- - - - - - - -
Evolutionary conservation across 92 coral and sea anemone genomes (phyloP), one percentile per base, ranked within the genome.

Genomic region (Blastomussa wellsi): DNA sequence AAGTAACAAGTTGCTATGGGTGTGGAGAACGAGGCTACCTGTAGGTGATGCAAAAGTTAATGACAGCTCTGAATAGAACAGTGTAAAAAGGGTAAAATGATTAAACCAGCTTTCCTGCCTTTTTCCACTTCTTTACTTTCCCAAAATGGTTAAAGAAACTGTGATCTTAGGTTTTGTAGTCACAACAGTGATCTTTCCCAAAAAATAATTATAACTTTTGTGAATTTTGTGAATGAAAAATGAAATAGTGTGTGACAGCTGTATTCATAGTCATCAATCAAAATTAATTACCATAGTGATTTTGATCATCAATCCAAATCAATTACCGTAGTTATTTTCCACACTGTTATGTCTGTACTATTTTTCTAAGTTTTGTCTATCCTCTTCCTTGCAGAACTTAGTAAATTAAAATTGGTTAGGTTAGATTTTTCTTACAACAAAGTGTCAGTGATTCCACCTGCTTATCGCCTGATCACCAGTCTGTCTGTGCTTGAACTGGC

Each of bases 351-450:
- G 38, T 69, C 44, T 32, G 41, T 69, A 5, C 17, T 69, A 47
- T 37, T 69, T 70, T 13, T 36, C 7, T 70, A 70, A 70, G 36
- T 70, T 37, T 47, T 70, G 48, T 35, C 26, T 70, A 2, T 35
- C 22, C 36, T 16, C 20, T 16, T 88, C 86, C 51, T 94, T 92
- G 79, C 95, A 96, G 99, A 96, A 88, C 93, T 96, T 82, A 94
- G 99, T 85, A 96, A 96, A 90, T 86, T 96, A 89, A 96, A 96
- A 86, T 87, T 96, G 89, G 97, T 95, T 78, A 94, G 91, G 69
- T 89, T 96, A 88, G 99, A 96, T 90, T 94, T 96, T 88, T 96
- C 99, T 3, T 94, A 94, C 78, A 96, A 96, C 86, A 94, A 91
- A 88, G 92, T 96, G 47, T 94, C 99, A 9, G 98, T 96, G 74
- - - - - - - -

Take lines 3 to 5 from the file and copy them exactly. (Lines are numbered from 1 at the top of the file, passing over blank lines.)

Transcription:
Each of bases 351-450:
- G 38, T 69, C 44, T 32, G 41, T 69, A 5, C 17, T 69, A 47
- T 37, T 69, T 70, T 13, T 36, C 7, T 70, A 70, A 70, G 36